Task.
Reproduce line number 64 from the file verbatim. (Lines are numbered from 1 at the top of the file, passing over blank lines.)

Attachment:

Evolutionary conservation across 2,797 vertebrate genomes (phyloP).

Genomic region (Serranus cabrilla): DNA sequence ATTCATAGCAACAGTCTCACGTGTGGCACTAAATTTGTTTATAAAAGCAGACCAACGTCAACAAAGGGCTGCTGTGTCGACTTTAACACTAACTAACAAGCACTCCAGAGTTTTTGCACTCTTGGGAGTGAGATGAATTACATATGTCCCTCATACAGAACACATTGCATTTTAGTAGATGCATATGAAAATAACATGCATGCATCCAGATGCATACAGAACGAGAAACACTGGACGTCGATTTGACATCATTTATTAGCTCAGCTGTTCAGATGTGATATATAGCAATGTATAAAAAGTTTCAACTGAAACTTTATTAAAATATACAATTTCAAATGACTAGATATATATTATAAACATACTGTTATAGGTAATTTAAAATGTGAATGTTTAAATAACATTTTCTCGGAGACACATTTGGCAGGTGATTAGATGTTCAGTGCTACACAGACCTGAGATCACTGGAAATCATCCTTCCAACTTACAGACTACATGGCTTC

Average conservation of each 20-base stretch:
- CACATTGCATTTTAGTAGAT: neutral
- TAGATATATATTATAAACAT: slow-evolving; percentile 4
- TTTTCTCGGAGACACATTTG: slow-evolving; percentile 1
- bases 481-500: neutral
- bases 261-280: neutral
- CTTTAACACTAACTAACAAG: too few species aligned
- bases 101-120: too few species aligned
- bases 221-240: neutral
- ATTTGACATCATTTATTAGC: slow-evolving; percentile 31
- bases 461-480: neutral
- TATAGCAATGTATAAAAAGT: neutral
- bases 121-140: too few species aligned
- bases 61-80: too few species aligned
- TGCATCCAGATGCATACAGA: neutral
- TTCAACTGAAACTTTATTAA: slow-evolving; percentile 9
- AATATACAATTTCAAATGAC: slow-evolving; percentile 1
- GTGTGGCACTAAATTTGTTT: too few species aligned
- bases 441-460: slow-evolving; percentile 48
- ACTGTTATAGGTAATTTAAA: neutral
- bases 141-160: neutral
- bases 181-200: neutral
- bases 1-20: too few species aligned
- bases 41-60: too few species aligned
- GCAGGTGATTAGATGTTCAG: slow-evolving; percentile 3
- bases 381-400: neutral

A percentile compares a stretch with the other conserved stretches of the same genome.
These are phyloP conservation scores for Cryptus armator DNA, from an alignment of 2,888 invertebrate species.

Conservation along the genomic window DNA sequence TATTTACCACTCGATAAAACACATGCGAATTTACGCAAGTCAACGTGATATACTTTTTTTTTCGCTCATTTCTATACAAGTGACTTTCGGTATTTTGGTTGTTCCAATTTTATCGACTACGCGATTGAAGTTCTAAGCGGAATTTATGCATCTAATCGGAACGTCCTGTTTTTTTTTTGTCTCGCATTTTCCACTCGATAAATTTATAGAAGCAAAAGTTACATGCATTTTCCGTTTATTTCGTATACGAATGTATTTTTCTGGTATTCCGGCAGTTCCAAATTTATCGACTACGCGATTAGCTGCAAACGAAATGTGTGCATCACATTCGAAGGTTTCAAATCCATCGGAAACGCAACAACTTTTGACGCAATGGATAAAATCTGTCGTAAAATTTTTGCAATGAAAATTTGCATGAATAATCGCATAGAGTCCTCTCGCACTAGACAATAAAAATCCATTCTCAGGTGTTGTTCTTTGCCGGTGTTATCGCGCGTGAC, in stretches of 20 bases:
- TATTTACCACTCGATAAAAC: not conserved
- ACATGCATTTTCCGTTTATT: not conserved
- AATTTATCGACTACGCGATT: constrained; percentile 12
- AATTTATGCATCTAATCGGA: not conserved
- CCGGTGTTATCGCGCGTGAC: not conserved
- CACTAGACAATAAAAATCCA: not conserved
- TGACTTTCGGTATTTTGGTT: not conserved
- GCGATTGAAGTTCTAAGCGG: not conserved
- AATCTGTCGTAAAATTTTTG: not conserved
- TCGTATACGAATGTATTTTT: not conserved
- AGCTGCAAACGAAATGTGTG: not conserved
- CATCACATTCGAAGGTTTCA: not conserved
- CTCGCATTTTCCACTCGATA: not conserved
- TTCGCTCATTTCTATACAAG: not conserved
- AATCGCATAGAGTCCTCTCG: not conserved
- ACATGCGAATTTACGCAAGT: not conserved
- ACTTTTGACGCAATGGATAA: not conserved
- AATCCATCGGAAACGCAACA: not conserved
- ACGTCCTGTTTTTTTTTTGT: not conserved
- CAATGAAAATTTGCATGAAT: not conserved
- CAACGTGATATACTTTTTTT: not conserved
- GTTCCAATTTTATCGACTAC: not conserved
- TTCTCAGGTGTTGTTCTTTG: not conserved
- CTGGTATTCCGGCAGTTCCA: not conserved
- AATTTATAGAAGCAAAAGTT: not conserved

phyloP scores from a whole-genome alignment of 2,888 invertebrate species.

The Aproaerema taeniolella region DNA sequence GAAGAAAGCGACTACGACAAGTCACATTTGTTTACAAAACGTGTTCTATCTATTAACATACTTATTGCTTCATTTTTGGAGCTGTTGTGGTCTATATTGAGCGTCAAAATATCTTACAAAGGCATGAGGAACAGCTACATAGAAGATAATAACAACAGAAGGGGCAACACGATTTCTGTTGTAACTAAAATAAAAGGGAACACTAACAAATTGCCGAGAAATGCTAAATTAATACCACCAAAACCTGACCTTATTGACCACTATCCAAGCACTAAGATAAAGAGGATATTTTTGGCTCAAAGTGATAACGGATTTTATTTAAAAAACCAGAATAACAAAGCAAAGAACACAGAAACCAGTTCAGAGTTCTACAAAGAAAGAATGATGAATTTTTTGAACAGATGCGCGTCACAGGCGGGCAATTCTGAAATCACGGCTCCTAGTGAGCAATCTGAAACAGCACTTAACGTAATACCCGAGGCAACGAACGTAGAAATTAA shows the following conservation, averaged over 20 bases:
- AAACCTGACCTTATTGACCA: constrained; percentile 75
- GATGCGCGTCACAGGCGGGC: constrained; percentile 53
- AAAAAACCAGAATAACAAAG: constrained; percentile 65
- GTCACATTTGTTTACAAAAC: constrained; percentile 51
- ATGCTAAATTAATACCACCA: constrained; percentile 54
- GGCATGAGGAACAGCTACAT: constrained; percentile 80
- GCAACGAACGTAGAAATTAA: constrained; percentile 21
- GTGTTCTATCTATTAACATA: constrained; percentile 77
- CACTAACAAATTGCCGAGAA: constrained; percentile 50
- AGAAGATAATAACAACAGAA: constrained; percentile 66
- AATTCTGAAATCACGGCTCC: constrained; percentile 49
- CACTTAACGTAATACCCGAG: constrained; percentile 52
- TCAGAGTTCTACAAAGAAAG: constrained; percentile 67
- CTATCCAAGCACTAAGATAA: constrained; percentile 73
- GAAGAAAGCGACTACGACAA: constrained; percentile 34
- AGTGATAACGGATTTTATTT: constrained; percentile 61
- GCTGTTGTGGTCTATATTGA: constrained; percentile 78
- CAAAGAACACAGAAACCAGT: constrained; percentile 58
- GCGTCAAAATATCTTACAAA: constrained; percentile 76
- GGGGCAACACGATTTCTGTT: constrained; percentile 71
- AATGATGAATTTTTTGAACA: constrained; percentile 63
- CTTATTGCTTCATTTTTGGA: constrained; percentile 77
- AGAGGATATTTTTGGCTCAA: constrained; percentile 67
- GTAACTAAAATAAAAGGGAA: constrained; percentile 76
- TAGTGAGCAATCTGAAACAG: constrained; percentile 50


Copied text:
- GGCATGAGGAACAGCTACAT: constrained; percentile 80